Stemming from the recent Caribbean Barbecue we tried out, this mango salsa is a fantastic accompaniment for any Jamaican food, and goes particularly well with pork, chicken and oily fish.


  • One ripe mango, peeled, stoned and cut into 2cm cubes
  • Half a red onion, chopped finely
  • Juice and zest of a lime
  • Half a large red chilli, very finely chopped
  • Half a red bell pepper, chopped roughly
  • A centimetre or so of ginger root, grated or chopped finely. I wouldn’t recommend using powdered ginger!
  • A handful each of coriander and garden mint, chopped finely
  • Caster or demarara sugar, to taste

Mango Salsa. Ohhh yeah.


This one couldn’t be much easier – combine in a bowl! Put the lime juice in with the sugar (perhaps stir them first). It’s important that you leave the salsa to make friends with itself in the fridge for a couple of hours before serving.

All comments suggest that this really is a nice accompaniment to spicy food. You’ll be surprised how well the mint and coriander work with the mango. Go try it.

Spicy Beef Burgers

It’s recipe time. This one was really a spur of the moment thing: we had some minced beef; MattBurgers had already been done at MattFest, and I fancied something different. This is a slight twist on my Indian Turkey Burgers, removing a little of the rawness of the onion by pre-cooking a few of the ingredients. So, you’ll need:


  • One pack of minced beef (1lb/500g). As I’ve said before, don’t get stuff that’s too lean – you need the fat to keep the burgers juicy.
  • Half a yellow bell pepper, chopped quite small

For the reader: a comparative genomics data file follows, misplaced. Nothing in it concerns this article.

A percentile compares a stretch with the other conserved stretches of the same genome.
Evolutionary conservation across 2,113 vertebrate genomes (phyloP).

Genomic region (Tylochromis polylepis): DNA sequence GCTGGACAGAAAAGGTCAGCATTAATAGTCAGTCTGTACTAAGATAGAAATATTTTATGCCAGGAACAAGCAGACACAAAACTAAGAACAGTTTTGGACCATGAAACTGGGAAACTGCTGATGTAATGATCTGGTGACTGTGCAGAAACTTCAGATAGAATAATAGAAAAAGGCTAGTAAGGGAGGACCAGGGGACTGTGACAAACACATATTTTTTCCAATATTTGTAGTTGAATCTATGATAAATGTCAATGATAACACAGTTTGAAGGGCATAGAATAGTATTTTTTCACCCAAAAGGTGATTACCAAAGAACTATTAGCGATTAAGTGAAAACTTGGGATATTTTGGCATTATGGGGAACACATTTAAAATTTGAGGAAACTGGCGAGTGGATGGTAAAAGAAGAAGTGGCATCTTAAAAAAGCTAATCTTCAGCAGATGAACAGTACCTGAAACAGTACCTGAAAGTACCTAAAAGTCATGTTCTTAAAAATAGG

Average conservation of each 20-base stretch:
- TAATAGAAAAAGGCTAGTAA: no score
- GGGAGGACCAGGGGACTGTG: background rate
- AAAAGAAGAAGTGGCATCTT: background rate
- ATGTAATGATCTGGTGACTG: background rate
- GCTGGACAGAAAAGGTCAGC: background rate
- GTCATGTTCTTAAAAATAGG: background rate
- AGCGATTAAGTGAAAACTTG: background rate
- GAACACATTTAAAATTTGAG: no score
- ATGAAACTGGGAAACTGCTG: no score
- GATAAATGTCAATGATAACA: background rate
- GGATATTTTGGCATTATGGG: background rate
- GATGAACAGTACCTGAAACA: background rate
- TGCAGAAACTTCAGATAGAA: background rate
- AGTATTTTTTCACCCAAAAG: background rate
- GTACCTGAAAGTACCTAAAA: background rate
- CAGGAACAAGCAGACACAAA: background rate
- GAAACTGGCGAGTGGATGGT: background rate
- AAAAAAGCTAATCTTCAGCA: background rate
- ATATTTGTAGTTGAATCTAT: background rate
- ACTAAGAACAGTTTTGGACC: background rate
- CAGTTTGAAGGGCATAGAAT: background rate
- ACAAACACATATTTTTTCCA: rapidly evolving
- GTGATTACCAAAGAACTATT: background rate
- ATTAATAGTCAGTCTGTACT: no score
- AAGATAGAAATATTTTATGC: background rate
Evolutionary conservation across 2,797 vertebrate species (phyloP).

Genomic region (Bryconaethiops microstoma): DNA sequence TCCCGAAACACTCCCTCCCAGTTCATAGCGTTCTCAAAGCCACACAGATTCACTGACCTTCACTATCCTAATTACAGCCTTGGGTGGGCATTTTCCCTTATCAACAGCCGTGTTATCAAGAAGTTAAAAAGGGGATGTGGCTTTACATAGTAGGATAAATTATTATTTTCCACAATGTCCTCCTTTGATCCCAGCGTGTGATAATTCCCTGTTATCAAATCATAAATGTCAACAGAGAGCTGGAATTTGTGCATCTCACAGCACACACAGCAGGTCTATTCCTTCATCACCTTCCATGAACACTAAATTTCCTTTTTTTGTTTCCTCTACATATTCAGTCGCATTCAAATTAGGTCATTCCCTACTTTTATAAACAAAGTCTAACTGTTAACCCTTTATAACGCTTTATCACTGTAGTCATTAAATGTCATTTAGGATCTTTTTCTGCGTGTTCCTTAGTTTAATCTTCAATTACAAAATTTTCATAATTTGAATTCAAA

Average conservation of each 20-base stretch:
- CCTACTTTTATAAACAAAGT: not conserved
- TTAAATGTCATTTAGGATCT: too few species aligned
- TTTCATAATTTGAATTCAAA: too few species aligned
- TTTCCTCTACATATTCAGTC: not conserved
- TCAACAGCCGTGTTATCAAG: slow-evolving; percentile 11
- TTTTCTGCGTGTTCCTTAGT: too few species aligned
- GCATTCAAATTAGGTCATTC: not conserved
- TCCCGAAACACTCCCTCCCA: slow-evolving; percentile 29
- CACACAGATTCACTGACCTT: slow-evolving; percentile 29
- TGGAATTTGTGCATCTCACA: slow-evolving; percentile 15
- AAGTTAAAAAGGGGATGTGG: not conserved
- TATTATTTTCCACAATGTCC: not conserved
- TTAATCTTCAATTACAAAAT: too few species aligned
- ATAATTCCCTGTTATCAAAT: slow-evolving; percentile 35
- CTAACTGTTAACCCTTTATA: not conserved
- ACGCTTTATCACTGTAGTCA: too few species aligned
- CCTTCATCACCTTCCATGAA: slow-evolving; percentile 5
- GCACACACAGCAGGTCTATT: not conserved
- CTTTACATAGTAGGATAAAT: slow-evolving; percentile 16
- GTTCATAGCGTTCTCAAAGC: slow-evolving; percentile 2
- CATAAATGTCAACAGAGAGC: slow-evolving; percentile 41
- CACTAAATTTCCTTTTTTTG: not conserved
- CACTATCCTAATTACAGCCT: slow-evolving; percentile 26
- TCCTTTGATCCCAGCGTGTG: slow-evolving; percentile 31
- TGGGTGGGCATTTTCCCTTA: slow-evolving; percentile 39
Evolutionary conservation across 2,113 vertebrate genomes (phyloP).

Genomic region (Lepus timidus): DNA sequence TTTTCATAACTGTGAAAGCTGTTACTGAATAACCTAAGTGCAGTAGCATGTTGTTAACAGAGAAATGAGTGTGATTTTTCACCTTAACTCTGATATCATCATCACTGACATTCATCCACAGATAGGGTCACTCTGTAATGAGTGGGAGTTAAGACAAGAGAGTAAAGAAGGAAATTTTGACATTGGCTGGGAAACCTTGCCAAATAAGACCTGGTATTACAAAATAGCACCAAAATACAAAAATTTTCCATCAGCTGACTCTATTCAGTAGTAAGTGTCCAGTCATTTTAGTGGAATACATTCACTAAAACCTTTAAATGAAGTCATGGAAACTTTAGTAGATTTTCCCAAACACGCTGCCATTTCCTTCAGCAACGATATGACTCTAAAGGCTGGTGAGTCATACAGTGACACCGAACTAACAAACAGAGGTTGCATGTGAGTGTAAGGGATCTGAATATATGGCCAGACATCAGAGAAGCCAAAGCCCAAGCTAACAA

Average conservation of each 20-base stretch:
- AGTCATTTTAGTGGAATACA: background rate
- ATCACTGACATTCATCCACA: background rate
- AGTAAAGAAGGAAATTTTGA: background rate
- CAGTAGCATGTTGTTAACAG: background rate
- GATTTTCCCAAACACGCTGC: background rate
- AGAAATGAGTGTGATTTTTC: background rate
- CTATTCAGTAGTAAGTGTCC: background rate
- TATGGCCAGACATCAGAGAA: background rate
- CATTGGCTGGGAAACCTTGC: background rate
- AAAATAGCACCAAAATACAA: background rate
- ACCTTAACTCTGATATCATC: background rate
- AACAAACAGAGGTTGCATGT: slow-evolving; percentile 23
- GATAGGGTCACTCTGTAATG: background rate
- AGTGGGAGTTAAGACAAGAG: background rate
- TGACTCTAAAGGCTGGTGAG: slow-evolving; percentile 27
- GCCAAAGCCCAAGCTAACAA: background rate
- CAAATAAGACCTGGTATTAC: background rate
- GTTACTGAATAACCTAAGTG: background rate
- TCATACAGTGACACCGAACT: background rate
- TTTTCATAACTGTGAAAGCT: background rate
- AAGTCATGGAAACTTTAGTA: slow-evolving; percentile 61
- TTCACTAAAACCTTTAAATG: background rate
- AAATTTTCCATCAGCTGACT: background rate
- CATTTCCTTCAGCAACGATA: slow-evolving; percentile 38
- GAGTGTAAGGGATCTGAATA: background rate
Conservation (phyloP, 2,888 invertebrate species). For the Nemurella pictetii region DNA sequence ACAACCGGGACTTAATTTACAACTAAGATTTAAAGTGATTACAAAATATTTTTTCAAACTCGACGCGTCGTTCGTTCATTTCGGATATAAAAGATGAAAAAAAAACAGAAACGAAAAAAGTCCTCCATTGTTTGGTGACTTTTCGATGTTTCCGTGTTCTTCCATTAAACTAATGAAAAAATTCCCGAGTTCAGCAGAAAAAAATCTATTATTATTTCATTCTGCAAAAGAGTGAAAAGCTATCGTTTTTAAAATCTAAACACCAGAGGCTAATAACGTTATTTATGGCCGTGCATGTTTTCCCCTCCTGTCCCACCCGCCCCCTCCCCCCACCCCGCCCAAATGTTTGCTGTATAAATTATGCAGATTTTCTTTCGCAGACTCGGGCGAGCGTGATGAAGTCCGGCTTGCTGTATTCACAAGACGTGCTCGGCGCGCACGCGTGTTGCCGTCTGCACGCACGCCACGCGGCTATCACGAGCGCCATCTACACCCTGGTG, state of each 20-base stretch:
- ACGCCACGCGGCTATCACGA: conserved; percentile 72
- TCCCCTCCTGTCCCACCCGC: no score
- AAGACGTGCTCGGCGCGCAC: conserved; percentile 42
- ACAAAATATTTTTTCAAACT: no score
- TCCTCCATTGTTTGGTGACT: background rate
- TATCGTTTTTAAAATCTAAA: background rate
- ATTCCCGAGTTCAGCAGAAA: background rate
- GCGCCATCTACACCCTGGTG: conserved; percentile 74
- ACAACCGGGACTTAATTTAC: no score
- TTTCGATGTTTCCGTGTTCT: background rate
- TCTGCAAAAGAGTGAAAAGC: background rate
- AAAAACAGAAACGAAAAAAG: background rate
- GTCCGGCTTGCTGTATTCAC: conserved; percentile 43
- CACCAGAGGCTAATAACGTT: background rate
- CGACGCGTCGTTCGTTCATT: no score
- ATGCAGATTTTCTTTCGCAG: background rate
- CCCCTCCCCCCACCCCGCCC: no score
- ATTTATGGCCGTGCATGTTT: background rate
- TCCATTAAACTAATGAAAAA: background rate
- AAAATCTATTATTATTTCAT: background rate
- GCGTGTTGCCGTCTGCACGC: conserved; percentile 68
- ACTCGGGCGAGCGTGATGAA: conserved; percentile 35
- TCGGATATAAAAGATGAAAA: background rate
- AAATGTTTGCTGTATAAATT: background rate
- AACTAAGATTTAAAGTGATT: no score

• Half a large red chilli, chopped very finely
  • Two cloves of garlic, crushed
  • Half a red onion, chopped quite small
  • 1tsp medium chilli powder, 1/2tsp ground cumin, 1tsp garam masala, 1tsp ground coriander
  • 1tsp each of nigella (black onion) seeds and black mustard seeds, ground
  • Salt and pepper, to taste

Quite a list, as usual for my spiced stuff. You could substitute a few of the spices for a good curry powder (note: not chilli powder), but if you do it my way, you can control quantities to your liking.


Fried onion, garlic, pepper and chilli
Begin by frying the onions, pepper, chilli and garlic on a medium heat until softened (about 3 minutes, stirring frequently). Add the ground nigella seeds and mustard seeds and cook for another couple of minutes.

When done, tip onto a plate, or such, and leave to cool almost completely (see above left). Once cool, the recipe is pretty simple! Combine the rest of the spices with the meat and the fried onions and pepper. If the mixture is too wet, add some breadcrumbs. You shouldn’t need an egg, as the oil used to fry the onions will moisten the mixture to begin with.

Mmm, spicy beef... ignore the sausages
Grill as usual (around 5 minutes per side) on the barbecue. Delicious!

Barbecue 12 – May 26th (I think?), and an honorary 12.5th

I’m afraid it’s been a while since my last post. Not only that, but it’s been a while since this barbecue too – so much so that I don’t remember exactly when it was. Good job I have pictorial evidence, eh? We used up the rest of our first bag of proper briquettes for this in the chimney (still awesome).



Warm and sunny, at the end of a long day. I note that I’ve yet to barbecue in heavy rain yet…

Salmon and Chicken with Peri-Peri rub


Quite low in volume! Plenty of salad and my very tasty couscous (recipe available upon request ;), but you’re not here for the low-fat stuff, are you? The food we actually cooked was pretty simple – some salmon steaks, rubbed with oil and cooked as usual, and some chicken legs. I used up the rest of the peri-peri rub I’d acquired (I’ve resolved to come up with a recipe for that, too), and we were done. You don’t need me to tell you it was nice.

That rub really goes with anything...

Honorary Barbecue 12.5

While I was away over the past weekend, Gem held a barbecue for the family in my absence. I was tempted to count it… but I’m not sure if she took pictures. If so, I’ll try to acquire them :)